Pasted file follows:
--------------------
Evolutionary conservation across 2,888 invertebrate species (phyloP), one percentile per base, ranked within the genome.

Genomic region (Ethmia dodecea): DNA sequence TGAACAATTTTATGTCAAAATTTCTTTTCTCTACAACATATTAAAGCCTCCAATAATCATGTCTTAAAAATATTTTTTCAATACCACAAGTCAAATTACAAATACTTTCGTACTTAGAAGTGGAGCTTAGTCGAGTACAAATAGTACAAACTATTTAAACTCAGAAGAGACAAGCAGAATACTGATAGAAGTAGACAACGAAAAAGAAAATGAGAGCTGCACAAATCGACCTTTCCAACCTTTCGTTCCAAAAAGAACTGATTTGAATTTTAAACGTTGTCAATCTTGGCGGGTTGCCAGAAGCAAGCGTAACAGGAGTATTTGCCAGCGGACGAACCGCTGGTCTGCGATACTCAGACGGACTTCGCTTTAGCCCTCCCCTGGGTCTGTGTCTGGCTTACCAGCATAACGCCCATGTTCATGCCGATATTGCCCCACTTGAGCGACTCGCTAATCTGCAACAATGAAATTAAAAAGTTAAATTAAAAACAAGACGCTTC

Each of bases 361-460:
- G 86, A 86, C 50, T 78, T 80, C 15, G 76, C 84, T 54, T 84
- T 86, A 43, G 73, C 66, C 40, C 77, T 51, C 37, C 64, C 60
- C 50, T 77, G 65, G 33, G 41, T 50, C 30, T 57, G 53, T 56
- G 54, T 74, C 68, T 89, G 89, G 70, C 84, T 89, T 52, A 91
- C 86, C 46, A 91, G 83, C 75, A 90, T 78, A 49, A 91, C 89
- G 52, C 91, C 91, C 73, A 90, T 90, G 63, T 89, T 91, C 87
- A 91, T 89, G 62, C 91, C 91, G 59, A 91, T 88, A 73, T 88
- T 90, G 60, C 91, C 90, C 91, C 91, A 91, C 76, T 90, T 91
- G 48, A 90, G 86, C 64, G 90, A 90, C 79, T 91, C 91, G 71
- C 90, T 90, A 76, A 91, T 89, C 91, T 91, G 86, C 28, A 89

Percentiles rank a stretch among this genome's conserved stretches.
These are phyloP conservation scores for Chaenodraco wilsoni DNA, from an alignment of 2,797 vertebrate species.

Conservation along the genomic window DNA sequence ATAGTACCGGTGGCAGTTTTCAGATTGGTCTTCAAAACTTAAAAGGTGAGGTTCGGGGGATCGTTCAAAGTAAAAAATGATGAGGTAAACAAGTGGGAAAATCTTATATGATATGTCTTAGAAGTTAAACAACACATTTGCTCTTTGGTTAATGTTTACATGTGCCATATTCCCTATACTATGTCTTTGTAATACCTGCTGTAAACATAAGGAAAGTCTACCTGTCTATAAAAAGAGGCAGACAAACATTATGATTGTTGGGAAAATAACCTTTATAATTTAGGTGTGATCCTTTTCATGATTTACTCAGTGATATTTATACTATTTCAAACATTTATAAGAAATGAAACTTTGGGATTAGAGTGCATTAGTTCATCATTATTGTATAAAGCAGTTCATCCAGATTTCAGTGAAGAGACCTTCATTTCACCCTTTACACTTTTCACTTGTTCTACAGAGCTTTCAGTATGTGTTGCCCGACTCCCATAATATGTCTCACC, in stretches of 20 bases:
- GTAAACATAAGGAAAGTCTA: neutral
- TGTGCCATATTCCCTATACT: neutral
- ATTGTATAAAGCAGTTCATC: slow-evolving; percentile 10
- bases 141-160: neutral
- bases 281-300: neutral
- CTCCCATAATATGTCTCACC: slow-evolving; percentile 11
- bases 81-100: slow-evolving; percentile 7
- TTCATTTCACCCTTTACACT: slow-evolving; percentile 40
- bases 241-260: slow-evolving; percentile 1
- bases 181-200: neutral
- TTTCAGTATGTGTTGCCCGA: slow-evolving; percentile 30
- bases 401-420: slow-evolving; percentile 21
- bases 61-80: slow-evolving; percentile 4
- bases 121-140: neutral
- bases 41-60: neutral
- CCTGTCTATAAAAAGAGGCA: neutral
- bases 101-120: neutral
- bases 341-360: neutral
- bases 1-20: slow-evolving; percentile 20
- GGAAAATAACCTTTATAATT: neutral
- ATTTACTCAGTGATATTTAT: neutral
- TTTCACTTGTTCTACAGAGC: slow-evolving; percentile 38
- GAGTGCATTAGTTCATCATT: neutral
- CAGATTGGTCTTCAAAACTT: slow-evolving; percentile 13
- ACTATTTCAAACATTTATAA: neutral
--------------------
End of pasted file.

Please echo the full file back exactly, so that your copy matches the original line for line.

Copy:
Evolutionary conservation across 2,888 invertebrate species (phyloP), one percentile per base, ranked within the genome.

Genomic region (Ethmia dodecea): DNA sequence TGAACAATTTTATGTCAAAATTTCTTTTCTCTACAACATATTAAAGCCTCCAATAATCATGTCTTAAAAATATTTTTTCAATACCACAAGTCAAATTACAAATACTTTCGTACTTAGAAGTGGAGCTTAGTCGAGTACAAATAGTACAAACTATTTAAACTCAGAAGAGACAAGCAGAATACTGATAGAAGTAGACAACGAAAAAGAAAATGAGAGCTGCACAAATCGACCTTTCCAACCTTTCGTTCCAAAAAGAACTGATTTGAATTTTAAACGTTGTCAATCTTGGCGGGTTGCCAGAAGCAAGCGTAACAGGAGTATTTGCCAGCGGACGAACCGCTGGTCTGCGATACTCAGACGGACTTCGCTTTAGCCCTCCCCTGGGTCTGTGTCTGGCTTACCAGCATAACGCCCATGTTCATGCCGATATTGCCCCACTTGAGCGACTCGCTAATCTGCAACAATGAAATTAAAAAGTTAAATTAAAAACAAGACGCTTC

Each of bases 361-460:
- G 86, A 86, C 50, T 78, T 80, C 15, G 76, C 84, T 54, T 84
- T 86, A 43, G 73, C 66, C 40, C 77, T 51, C 37, C 64, C 60
- C 50, T 77, G 65, G 33, G 41, T 50, C 30, T 57, G 53, T 56
- G 54, T 74, C 68, T 89, G 89, G 70, C 84, T 89, T 52, A 91
- C 86, C 46, A 91, G 83, C 75, A 90, T 78, A 49, A 91, C 89
- G 52, C 91, C 91, C 73, A 90, T 90, G 63, T 89, T 91, C 87
- A 91, T 89, G 62, C 91, C 91, G 59, A 91, T 88, A 73, T 88
- T 90, G 60, C 91, C 90, C 91, C 91, A 91, C 76, T 90, T 91
- G 48, A 90, G 86, C 64, G 90, A 90, C 79, T 91, C 91, G 71
- C 90, T 90, A 76, A 91, T 89, C 91, T 91, G 86, C 28, A 89

Percentiles rank a stretch among this genome's conserved stretches.
These are phyloP conservation scores for Chaenodraco wilsoni DNA, from an alignment of 2,797 vertebrate species.

Conservation along the genomic window DNA sequence ATAGTACCGGTGGCAGTTTTCAGATTGGTCTTCAAAACTTAAAAGGTGAGGTTCGGGGGATCGTTCAAAGTAAAAAATGATGAGGTAAACAAGTGGGAAAATCTTATATGATATGTCTTAGAAGTTAAACAACACATTTGCTCTTTGGTTAATGTTTACATGTGCCATATTCCCTATACTATGTCTTTGTAATACCTGCTGTAAACATAAGGAAAGTCTACCTGTCTATAAAAAGAGGCAGACAAACATTATGATTGTTGGGAAAATAACCTTTATAATTTAGGTGTGATCCTTTTCATGATTTACTCAGTGATATTTATACTATTTCAAACATTTATAAGAAATGAAACTTTGGGATTAGAGTGCATTAGTTCATCATTATTGTATAAAGCAGTTCATCCAGATTTCAGTGAAGAGACCTTCATTTCACCCTTTACACTTTTCACTTGTTCTACAGAGCTTTCAGTATGTGTTGCCCGACTCCCATAATATGTCTCACC, in stretches of 20 bases:
- GTAAACATAAGGAAAGTCTA: neutral
- TGTGCCATATTCCCTATACT: neutral
- ATTGTATAAAGCAGTTCATC: slow-evolving; percentile 10
- bases 141-160: neutral
- bases 281-300: neutral
- CTCCCATAATATGTCTCACC: slow-evolving; percentile 11
- bases 81-100: slow-evolving; percentile 7
- TTCATTTCACCCTTTACACT: slow-evolving; percentile 40
- bases 241-260: slow-evolving; percentile 1
- bases 181-200: neutral
- TTTCAGTATGTGTTGCCCGA: slow-evolving; percentile 30
- bases 401-420: slow-evolving; percentile 21
- bases 61-80: slow-evolving; percentile 4
- bases 121-140: neutral
- bases 41-60: neutral
- CCTGTCTATAAAAAGAGGCA: neutral
- bases 101-120: neutral
- bases 341-360: neutral
- bases 1-20: slow-evolving; percentile 20
- GGAAAATAACCTTTATAATT: neutral
- ATTTACTCAGTGATATTTAT: neutral
- TTTCACTTGTTCTACAGAGC: slow-evolving; percentile 38
- GAGTGCATTAGTTCATCATT: neutral
- CAGATTGGTCTTCAAAACTT: slow-evolving; percentile 13
- ACTATTTCAAACATTTATAA: neutral